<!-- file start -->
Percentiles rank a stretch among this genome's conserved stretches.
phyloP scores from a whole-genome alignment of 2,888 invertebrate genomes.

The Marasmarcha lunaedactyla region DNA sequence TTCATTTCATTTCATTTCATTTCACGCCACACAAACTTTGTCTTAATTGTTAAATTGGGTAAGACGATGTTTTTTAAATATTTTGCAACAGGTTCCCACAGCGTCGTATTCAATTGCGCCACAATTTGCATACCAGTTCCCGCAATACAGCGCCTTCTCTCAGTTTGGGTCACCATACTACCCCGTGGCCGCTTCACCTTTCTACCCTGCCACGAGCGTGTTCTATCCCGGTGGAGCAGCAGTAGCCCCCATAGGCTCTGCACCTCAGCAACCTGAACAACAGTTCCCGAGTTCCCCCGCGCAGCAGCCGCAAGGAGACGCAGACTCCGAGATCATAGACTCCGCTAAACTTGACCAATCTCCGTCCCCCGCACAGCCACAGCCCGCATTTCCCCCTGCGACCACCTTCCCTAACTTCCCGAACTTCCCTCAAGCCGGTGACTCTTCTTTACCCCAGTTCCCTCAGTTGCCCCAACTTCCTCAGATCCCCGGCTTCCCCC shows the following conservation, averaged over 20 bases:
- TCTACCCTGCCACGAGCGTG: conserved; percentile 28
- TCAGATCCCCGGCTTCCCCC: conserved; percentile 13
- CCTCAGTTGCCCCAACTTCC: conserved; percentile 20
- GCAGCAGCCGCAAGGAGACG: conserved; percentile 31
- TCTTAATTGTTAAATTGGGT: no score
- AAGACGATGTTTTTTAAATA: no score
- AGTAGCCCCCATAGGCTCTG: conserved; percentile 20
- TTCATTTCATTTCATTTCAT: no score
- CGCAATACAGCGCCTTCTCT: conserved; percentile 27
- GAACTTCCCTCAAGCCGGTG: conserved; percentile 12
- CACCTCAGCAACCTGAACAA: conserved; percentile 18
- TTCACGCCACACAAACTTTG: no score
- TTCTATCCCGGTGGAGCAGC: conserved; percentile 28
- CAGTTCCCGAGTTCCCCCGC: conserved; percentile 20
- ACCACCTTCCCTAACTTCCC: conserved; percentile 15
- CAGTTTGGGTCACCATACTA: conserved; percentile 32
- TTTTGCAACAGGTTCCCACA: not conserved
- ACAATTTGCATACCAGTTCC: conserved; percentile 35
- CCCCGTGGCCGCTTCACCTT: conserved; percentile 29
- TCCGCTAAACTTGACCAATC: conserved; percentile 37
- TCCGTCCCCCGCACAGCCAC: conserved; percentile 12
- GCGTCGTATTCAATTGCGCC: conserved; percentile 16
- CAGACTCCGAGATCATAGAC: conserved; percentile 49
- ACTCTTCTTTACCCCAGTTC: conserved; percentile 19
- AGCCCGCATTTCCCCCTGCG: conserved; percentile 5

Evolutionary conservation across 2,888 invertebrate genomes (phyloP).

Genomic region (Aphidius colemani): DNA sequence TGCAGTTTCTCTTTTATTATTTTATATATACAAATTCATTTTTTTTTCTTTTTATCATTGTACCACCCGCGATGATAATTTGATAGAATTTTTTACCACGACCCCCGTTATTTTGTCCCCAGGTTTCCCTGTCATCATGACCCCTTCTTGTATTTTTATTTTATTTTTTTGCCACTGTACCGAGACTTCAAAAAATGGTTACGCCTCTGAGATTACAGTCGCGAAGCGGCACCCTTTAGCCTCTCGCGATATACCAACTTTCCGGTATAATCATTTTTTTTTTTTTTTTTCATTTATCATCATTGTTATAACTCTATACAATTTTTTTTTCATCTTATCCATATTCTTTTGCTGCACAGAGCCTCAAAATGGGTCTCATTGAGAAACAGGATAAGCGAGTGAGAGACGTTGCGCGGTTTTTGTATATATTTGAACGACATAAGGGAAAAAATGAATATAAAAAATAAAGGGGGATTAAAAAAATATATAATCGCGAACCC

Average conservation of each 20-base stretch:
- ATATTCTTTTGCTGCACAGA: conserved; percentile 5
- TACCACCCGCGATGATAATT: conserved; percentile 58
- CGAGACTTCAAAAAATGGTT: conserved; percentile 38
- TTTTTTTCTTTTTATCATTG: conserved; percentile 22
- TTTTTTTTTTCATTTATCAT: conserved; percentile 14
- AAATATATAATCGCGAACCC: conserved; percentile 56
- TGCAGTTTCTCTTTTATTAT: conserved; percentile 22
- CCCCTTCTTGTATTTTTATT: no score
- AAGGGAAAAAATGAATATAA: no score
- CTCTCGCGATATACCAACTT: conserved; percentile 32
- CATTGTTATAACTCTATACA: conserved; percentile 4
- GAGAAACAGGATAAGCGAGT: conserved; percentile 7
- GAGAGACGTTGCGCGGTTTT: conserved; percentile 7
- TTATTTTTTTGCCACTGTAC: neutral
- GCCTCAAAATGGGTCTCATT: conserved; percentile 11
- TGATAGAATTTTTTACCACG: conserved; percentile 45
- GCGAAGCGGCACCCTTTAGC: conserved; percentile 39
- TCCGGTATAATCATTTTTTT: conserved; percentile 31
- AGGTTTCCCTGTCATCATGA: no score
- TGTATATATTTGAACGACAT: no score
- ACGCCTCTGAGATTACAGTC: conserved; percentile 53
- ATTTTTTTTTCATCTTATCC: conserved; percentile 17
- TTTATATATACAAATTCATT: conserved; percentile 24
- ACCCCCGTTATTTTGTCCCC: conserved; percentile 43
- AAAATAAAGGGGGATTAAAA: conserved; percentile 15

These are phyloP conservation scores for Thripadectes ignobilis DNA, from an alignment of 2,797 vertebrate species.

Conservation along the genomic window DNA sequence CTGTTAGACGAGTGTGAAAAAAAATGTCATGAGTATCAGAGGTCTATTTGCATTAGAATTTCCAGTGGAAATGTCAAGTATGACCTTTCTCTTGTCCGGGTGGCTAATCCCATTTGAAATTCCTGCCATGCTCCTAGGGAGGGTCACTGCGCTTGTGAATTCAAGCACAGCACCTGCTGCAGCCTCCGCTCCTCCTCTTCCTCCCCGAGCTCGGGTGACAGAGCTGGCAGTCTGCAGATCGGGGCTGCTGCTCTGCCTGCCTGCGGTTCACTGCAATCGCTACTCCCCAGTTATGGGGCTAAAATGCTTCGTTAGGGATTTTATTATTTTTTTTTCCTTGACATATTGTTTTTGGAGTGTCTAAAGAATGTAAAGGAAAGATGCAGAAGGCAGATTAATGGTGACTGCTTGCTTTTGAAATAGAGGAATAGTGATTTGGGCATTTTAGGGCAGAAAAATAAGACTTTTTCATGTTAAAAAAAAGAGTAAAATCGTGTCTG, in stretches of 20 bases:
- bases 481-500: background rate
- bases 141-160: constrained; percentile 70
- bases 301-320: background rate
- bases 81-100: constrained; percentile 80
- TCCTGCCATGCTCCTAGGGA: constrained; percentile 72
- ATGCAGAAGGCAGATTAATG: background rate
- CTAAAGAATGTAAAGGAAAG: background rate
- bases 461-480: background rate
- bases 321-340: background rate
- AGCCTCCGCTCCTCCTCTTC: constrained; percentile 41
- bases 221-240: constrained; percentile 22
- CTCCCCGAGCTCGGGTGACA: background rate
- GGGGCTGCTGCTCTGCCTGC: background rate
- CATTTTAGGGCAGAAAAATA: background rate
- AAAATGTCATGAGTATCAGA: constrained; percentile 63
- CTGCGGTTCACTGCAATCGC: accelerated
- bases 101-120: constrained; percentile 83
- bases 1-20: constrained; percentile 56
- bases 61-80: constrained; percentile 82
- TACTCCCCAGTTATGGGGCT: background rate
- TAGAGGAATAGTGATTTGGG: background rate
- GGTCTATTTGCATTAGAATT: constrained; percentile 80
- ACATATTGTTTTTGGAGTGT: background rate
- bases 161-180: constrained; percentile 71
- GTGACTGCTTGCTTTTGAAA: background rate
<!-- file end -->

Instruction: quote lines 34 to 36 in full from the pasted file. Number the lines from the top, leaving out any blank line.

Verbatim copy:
- CGAGACTTCAAAAAATGGTT: conserved; percentile 38
- TTTTTTTCTTTTTATCATTG: conserved; percentile 22
- TTTTTTTTTTCATTTATCAT: conserved; percentile 14